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GOP’s “Human Life” Platform Could Ban All Abortions and Current IVF Treatments

March 7, 2024

Republicans are learning that IVF is, to borrow from Joe Biden, a BFD. In the two weeks since the Alabama Supreme Court shockingly ruled that frozen embryos are children, polls show that the American people overwhelmingly disagree. A CBS News/YouGov survey found that 86% believe in vitro fertilization must remain legal.

In response to that overwhelming rebuke from the electorate, the GOP’s best and brightest are running away from their past positions on personhood. Donald Trump, who previously boasted “I was able to kill Roe v. Wade,” belatedly announced, “Under my leadership, the Republican Party will always support the creation of strong, thriving, healthy American families.” Self-proclaimed “New Moses” turned House Speaker Mike Johnson (R-LA) declared Thursday that Congress would not be taking up the issue of potentially banning IVF, despite his having previously sponsored the “Life at Conception Act” to do just that.

But overlooked in the Republicans’ gymnastic contortions to avoid the inescapable implications of their draconian abortion restrictions is a simple truth. Every GOP Platform in the 21st century has called for a ‘Human Life” amendment to the U.S. constitution which would almost certainly ban all abortions and current IVF treatments.

As you may recall, in 2020 the Republican National Committee decided to punt altogether on creating a new GOP Platform for President Trump’s reelection. So, the 2020 “Human Life” plank, like the 2016 Republican Platform before it, proclaimed:

The Constitution's guarantee that no one can "be deprived of life, liberty or property" deliberately echoes the Declaration of Independence's proclamation that "all" are "endowed by their Creator" with the inalienable right to life. Accordingly, we assert the sanctity of human life and affirm that the unborn child has a fundamental right to life which cannot be infringed. We support a human life amendment to the Constitution and legislation to make clear that the Fourteenth Amendment's protections apply to children before birth. [Emphasis mine.]

The Republican call for a “Human Life Amendment” to the Constitution has been a constant in every GOP presidential campaign of the 21st century. Whether the candidate was named Bush (twice), McCain, Romney or Trump, the demand has always been the same. Only the wording changed, as the 2000 RNC Platform from George W. Bush’s first White House run reveals:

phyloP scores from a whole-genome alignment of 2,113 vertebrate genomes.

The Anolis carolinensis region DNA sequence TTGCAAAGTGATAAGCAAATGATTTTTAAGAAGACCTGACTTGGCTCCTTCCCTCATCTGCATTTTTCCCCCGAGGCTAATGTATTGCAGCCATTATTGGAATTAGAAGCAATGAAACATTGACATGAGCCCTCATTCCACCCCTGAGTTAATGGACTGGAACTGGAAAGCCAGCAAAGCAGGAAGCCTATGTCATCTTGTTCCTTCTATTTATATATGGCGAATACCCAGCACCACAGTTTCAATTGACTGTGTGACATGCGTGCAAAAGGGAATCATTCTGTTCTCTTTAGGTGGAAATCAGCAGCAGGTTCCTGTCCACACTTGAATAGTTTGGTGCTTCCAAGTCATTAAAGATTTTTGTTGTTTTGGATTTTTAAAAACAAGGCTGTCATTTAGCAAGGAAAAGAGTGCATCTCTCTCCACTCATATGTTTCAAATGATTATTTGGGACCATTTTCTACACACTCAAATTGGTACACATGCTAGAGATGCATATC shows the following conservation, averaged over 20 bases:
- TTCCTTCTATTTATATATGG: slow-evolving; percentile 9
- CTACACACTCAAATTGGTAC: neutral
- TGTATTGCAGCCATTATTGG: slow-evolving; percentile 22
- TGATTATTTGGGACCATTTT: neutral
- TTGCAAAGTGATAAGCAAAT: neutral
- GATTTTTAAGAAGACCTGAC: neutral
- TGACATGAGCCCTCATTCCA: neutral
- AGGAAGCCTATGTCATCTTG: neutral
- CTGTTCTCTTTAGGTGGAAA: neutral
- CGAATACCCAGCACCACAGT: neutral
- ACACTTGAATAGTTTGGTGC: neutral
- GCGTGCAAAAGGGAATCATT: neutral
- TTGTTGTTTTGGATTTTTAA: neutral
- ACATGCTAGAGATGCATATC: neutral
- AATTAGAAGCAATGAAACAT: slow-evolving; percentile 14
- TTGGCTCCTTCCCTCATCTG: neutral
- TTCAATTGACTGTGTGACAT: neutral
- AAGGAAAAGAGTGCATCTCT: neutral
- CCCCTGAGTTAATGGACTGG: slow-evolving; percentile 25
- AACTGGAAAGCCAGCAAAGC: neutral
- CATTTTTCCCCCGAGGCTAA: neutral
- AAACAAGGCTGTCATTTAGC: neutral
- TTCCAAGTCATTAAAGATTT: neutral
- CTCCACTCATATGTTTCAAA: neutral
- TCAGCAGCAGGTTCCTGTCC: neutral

As a country, we must keep our pledge to the first guarantee of the Declaration of Independence. That is why we say the unborn child has a fundamental individual right to life which cannot be infringed. We support a human life amendment to the Constitution and we endorse legislation to make clear that the Fourteenth Amendment's protections apply to unborn children. [Emphasis mine.]

There’s no mystery as to why the anti-abortion zealots of the Republican Party need this language inserted into the Constitution of the United States. For starters, in its very first sentence, Section 1 of the 14th Amendment makes crystal clear that zygotes, embryos and fetuses are not citizens of the United States:

All persons born or naturalized in the United States, and subject to the jurisdiction thereof, are citizens of the United States and of the State wherein they reside. No State shall make or enforce any law which shall abridge the privileges or immunities of citizens of the United States; nor shall any State deprive any person of life, liberty, or property, without due process of law; nor deny to any person within its jurisdiction the equal protection of the laws. [Emphasis mine.]

Now, one could make the argument that subsequent uses of the term “person” in the Due Process and Equal Protection clauses could include the “unborn.” The Supreme Court has in several cases ruled that foreign nationals (sometimes including undocumented immigrants) in the United States are “persons” enjoying equal protection guarantees. It is worth noting that President Trump ran afoul of the Constitution’s requirements when he attempted to omit non-citizens from the 2020 Census.